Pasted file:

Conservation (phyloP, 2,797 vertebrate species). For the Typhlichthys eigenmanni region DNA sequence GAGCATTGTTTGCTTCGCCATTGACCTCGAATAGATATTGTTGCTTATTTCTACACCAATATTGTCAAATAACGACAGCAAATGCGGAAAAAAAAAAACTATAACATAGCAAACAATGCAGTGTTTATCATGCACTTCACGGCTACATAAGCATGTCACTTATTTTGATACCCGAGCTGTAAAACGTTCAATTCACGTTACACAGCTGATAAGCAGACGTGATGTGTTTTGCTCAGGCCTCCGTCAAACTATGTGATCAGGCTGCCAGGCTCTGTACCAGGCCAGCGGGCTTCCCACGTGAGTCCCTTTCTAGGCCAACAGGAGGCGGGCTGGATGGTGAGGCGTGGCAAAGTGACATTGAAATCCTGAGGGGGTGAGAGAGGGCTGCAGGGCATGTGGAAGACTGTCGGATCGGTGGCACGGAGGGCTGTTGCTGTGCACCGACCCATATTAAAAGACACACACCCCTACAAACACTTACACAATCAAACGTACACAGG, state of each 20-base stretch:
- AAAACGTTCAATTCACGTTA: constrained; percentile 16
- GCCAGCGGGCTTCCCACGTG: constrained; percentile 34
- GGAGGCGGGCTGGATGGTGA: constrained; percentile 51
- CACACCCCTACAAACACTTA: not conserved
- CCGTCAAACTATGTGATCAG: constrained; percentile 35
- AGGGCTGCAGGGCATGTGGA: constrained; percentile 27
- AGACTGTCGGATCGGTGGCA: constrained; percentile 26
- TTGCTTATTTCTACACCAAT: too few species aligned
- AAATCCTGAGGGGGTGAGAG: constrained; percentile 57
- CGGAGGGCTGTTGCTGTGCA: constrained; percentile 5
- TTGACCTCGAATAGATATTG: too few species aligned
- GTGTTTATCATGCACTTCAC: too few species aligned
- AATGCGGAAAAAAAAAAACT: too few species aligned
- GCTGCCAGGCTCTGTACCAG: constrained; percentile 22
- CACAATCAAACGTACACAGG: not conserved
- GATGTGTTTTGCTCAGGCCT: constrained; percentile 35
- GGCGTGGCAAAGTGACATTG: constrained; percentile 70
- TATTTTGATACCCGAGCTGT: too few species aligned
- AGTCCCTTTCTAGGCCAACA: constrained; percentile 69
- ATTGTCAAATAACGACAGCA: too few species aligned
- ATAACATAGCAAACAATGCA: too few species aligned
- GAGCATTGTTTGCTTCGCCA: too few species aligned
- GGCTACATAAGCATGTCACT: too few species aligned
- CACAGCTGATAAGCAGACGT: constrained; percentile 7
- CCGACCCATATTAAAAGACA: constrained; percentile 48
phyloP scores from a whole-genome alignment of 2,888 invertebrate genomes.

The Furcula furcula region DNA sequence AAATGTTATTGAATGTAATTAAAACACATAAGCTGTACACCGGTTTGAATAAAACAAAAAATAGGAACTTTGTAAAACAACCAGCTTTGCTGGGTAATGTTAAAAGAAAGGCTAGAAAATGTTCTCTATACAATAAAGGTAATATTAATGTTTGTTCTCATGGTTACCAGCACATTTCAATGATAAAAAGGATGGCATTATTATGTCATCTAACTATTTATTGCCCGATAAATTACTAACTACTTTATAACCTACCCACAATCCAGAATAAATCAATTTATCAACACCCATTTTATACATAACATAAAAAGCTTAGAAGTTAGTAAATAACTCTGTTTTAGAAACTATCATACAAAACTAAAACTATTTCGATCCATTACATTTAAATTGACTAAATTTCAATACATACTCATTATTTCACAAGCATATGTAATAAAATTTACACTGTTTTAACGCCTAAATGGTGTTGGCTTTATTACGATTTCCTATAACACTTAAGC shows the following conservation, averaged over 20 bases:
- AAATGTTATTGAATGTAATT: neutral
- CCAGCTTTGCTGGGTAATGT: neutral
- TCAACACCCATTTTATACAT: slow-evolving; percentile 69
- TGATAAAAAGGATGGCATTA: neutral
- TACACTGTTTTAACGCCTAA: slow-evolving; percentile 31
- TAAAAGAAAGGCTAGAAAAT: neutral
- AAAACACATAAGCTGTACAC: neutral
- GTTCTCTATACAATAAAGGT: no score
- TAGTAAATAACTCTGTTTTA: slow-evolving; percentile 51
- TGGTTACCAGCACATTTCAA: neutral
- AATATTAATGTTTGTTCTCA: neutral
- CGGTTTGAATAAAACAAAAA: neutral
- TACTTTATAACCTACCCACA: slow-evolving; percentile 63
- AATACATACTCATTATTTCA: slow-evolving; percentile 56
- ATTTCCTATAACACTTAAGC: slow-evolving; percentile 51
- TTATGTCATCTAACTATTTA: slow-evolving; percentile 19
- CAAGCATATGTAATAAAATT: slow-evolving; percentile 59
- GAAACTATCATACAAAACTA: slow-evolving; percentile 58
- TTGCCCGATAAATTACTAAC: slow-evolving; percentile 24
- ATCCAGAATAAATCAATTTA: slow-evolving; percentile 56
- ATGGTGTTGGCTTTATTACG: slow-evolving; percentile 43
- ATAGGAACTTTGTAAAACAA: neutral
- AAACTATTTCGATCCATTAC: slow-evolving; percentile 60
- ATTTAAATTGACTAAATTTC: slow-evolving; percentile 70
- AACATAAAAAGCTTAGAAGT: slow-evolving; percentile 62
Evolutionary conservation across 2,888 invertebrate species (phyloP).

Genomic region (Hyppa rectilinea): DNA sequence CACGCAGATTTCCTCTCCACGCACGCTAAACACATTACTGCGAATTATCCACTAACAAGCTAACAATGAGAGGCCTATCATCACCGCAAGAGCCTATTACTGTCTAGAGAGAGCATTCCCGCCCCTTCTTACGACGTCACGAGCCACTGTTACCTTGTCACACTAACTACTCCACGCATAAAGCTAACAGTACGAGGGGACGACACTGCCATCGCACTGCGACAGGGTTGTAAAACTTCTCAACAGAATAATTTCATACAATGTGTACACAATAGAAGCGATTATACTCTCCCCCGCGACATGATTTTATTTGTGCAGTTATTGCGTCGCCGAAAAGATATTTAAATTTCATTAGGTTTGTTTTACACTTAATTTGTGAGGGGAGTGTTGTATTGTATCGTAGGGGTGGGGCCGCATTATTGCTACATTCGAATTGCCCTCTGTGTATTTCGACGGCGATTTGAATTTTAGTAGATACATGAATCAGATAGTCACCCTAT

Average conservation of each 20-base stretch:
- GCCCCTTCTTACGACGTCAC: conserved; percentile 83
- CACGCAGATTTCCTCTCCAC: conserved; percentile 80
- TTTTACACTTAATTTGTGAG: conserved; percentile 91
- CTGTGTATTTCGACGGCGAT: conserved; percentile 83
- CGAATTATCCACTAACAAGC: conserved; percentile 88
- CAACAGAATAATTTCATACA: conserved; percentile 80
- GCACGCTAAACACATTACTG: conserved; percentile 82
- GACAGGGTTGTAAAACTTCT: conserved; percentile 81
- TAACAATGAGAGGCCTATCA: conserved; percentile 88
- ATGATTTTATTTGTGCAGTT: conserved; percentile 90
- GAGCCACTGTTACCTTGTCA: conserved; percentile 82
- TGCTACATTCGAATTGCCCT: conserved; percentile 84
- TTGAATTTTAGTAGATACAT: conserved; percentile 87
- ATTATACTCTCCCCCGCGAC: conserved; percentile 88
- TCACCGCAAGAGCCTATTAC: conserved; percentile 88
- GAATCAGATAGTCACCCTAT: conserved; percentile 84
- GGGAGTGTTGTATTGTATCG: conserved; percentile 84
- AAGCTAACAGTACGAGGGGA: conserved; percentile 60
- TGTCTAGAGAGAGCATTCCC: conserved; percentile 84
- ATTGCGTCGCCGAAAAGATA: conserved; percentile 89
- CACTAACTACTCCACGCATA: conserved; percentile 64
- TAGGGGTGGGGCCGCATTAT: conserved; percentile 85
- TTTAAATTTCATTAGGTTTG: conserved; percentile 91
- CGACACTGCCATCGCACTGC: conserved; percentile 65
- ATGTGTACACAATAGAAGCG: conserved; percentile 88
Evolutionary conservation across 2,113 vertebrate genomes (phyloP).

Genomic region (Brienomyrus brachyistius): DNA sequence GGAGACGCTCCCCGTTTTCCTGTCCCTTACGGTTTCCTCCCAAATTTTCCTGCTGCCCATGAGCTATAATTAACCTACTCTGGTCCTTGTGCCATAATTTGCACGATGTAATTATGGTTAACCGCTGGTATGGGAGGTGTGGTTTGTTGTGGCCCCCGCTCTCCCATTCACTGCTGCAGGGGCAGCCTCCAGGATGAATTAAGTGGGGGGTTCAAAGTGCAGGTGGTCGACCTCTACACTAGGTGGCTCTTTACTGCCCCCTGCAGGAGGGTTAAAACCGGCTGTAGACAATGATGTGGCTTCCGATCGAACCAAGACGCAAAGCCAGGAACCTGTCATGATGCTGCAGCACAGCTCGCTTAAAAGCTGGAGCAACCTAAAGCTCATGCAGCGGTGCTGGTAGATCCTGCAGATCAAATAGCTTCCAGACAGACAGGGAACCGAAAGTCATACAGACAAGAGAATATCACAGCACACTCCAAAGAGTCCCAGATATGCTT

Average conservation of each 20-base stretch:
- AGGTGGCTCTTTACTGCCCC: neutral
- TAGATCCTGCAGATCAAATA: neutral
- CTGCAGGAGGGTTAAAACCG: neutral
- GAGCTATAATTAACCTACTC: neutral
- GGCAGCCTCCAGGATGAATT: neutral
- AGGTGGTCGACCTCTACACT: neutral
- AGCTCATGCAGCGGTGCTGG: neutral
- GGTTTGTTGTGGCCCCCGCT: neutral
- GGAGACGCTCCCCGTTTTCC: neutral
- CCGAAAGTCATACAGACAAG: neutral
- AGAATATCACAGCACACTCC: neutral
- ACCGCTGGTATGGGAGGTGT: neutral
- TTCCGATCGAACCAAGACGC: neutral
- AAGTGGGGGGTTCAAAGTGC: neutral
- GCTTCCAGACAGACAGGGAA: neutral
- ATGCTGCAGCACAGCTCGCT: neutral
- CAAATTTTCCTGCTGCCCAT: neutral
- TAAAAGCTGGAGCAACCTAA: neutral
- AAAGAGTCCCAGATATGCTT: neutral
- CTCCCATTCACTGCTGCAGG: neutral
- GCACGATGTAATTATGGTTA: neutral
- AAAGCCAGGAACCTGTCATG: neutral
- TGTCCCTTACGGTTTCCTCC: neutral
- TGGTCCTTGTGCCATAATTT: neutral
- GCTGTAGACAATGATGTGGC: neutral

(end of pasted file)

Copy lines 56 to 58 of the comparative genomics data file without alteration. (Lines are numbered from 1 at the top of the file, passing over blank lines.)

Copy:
Average conservation of each 20-base stretch:
- GCCCCTTCTTACGACGTCAC: conserved; percentile 83
- CACGCAGATTTCCTCTCCAC: conserved; percentile 80